Objectives To evaluate white matter and grey matter T1-weighted (w)/T2w ratio (T1w/T2w ratio) in healthy controls and patients with multiple sclerosis, and its association with clinical disability.
Methods In this cross-sectional study, 270 healthy controls and 434 patients with multiple sclerosis were retrospectively selected from 7 European sites. T1w/T2w ratio was obtained from brain T2w and T1w scans after intensity calibration using eyes and temporal muscle.
Results In healthy controls, T1w/T2w ratio increased until 50–60 years both in white and grey matter. Compared with healthy controls, T1w/T2w ratio was significantly lower in white matter lesions of all multiple sclerosis phenotypes, and in normal-appearing white matter and cortex of patients with relapsing-remitting and secondary progressive multiple sclerosis (p≤0.026), but it was significantly higher in the striatum and pallidum of patients with relapsing-remitting, secondary progressive and primary progressive multiple sclerosis (p≤0.042). In relapse-onset multiple sclerosis, T1w/T2w ratio was significantly lower in white matter lesions and normal-appearing white matter already at Expanded Disability Status Scale (EDSS) <3.0 and in the cortex only for EDSS ≥3.0 (p≤0.023). Conversely, T1w/T2w ratio was significantly higher in the striatum and pallidum for EDSS ≥4.0 (p≤0.005). In primary progressive multiple sclerosis, striatum and pallidum showed significantly higher T1w/T2w ratio beyond EDSS=6.0 (p≤0.001). In multiple sclerosis, longer disease duration, higher EDSS, higher brain lesional volume and lower normalised brain volume were associated with lower lesional and cortical T1w/T2w ratio and a higher T1w/T2w ratio in the striatum and pallidum (β from −1.168 to 0.286, p≤0.040).
Conclusions T1w/T2w ratio may represent a clinically relevant marker sensitive to demyelination, neurodegeneration and iron accumulation occurring at the different multiple sclerosis phases.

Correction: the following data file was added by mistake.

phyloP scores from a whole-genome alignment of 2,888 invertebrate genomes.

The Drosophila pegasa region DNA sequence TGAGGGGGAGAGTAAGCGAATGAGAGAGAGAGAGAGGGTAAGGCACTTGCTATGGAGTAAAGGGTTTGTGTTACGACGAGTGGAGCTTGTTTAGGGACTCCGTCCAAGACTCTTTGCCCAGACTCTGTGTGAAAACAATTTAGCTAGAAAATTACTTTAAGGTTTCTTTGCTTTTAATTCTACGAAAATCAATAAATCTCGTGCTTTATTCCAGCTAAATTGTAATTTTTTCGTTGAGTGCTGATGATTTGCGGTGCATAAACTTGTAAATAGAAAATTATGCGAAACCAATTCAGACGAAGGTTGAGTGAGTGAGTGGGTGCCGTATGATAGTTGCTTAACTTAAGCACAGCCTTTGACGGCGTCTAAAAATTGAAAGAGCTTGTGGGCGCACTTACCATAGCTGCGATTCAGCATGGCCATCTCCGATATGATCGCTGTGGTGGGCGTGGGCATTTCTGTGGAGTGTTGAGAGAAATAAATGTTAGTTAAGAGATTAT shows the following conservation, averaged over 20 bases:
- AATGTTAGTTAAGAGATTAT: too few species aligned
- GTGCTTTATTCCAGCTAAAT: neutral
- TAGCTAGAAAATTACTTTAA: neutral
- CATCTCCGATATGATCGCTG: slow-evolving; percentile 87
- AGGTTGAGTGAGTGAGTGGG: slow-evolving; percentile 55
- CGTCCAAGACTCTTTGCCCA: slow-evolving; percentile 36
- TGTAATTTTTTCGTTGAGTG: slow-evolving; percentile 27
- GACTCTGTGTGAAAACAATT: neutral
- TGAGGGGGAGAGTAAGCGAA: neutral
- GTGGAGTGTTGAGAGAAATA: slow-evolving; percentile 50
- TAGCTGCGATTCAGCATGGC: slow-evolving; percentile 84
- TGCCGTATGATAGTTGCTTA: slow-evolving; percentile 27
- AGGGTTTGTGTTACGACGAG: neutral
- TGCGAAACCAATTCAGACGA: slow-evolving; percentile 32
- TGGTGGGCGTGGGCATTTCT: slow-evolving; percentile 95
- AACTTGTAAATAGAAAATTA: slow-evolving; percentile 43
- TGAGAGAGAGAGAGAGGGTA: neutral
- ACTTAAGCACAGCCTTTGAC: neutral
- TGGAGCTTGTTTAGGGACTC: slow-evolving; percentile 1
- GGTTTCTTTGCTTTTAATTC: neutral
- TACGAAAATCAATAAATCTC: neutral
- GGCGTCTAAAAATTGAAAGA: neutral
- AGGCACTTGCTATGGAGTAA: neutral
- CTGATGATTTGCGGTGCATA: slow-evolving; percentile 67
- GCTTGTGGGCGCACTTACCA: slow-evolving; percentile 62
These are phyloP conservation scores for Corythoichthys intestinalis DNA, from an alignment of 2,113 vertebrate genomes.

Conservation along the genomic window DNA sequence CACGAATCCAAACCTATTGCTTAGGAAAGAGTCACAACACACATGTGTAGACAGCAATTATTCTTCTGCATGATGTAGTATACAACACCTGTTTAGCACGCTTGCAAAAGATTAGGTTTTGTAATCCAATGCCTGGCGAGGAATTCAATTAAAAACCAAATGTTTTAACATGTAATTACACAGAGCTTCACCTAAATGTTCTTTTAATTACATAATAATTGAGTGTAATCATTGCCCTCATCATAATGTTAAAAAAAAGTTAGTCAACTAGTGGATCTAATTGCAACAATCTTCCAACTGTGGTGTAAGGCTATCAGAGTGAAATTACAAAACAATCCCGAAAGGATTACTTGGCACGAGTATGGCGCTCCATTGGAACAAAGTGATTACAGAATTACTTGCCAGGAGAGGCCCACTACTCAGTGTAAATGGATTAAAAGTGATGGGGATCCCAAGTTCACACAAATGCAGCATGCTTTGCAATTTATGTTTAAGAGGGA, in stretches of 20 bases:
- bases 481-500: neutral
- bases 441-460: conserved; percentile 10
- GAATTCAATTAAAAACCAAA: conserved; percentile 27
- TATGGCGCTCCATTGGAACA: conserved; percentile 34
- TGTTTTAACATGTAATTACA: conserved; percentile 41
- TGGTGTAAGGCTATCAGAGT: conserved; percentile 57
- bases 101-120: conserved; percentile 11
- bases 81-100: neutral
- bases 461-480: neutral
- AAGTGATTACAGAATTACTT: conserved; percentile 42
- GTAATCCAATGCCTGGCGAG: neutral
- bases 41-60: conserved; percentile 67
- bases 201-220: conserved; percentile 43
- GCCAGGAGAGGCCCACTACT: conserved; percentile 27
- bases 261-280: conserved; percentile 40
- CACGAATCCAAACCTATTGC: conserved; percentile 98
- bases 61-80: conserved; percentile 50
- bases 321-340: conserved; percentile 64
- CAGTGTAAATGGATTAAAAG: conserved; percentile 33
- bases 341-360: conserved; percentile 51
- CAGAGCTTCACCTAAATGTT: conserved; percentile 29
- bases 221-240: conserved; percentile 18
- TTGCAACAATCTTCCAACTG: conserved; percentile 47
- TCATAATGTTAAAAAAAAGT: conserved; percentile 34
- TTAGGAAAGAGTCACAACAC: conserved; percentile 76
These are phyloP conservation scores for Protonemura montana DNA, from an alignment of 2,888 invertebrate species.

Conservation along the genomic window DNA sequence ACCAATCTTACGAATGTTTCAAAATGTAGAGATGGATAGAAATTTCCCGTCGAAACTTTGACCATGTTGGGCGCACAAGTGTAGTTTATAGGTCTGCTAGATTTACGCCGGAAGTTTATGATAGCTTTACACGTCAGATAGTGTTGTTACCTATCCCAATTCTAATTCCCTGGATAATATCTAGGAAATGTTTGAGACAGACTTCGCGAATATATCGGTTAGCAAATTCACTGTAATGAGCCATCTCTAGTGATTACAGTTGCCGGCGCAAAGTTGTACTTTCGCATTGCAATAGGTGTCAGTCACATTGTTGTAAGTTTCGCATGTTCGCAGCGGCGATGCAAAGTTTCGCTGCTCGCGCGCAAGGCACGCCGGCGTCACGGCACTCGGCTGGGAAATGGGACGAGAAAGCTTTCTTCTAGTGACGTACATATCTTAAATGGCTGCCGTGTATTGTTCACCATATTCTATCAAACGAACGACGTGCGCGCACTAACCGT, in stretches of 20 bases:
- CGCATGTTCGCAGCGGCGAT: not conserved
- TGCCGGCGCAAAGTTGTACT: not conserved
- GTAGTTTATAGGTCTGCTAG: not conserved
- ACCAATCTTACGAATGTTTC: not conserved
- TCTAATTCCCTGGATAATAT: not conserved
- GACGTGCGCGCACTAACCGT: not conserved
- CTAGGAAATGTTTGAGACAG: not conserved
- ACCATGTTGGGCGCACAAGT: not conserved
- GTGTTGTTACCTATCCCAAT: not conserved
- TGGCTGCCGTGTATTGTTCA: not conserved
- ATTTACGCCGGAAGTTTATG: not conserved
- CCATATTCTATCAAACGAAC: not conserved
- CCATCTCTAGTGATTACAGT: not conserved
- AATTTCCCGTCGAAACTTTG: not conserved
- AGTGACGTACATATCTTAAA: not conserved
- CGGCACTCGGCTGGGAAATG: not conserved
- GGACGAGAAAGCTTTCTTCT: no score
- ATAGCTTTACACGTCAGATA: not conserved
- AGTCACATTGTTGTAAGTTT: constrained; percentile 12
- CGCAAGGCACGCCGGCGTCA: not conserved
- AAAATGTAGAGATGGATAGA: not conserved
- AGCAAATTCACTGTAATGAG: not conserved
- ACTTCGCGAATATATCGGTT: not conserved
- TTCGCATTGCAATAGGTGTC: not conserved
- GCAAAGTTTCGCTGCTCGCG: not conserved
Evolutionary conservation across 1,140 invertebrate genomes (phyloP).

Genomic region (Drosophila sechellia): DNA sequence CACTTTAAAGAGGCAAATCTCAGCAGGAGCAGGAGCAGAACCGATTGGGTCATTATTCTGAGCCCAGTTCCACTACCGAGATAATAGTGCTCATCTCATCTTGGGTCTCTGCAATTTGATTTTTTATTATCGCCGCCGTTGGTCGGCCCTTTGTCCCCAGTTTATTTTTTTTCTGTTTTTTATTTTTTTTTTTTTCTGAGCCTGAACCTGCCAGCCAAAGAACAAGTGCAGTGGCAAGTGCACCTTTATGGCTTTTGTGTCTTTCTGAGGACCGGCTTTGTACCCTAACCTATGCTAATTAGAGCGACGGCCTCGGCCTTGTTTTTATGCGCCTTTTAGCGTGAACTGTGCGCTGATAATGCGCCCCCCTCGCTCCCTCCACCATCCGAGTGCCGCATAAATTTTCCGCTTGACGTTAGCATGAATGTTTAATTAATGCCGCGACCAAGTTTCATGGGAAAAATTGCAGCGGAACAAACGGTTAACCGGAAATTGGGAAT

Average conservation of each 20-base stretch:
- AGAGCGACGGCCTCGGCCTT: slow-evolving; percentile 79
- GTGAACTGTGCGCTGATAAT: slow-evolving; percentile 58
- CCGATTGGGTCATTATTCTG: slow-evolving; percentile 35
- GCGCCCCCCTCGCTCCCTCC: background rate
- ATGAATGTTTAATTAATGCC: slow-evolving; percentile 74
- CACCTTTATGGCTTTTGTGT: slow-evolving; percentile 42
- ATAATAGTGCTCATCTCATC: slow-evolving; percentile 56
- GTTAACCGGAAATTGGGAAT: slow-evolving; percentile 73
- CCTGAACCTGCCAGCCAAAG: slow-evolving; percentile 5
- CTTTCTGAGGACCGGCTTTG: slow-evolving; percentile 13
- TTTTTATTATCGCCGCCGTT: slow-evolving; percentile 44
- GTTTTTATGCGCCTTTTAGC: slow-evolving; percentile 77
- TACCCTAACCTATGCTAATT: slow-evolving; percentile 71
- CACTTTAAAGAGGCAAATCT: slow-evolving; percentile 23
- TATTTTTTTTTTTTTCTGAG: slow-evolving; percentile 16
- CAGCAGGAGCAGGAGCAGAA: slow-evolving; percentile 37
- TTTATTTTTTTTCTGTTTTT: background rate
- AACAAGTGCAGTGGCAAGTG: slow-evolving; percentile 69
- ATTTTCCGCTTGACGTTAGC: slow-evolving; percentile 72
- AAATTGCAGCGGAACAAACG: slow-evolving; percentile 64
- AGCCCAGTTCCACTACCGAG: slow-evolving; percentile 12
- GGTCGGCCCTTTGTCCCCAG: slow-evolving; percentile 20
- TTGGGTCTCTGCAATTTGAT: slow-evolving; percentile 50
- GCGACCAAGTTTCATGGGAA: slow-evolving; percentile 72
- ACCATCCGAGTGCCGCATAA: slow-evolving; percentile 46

- multiple sclerosis
Data availability statement
Data are available on reasonable request. The dataset used and analysed during the current study are available from the corresponding author on reasonable request.
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Collaborators The MAGNIMS Study Group (https://www.magnims.eu) is a group of European clinicians and scientists with an interest in undertaking collaborative studies using MRI methods in multiple sclerosis, independent of any other organisation and is run by a Steering Committee whose members are F. Barkhof (Amsterdam, London), O. Ciccarelli (London), N. de Stefano (Siena), C. Enzinger (Graz, Co-Chair), M. Filippi (Milan), C. Gasperini (Rome), L. Kappos (Basel), J. Palace (Oxford), M.A. Rocca (Milan, Co-Chair), À. Rovira (Barcelona), J. Sastre-Garriga (Barcelona), H. Vrenken (Amsterdam) and T. Yousry (London). The members of the MAGNIMS Study Group Steering Committee have reviewed, revised and approved the submitted paper.
Author Contributors Concept and design: Filippi, Rocca. Acquisition, analysis or interpretation of data: Margoni, Pagani, Meani, Storelli, Mesaros, Drulovic, Barkhof Vrenken, Gallo, Bisecco, Pareto, Sastre-Garriga, Ciccarelli, Yiannakas, Palace, Rocca, Filippi. Drafting of the manuscript: Margoni, Pagani, Meani, Storelli, Preziosa, Rocca, Filippi. Critical revision of the manuscript for important intellectual content: Mesaros, Drulovic, Barkhof Vrenken, Gallo, Bisecco, Pareto, Sastre-Garriga, Ciccarelli, Yiannakas, Palace. Statistical analysis: Meani. Supervision: Filippi.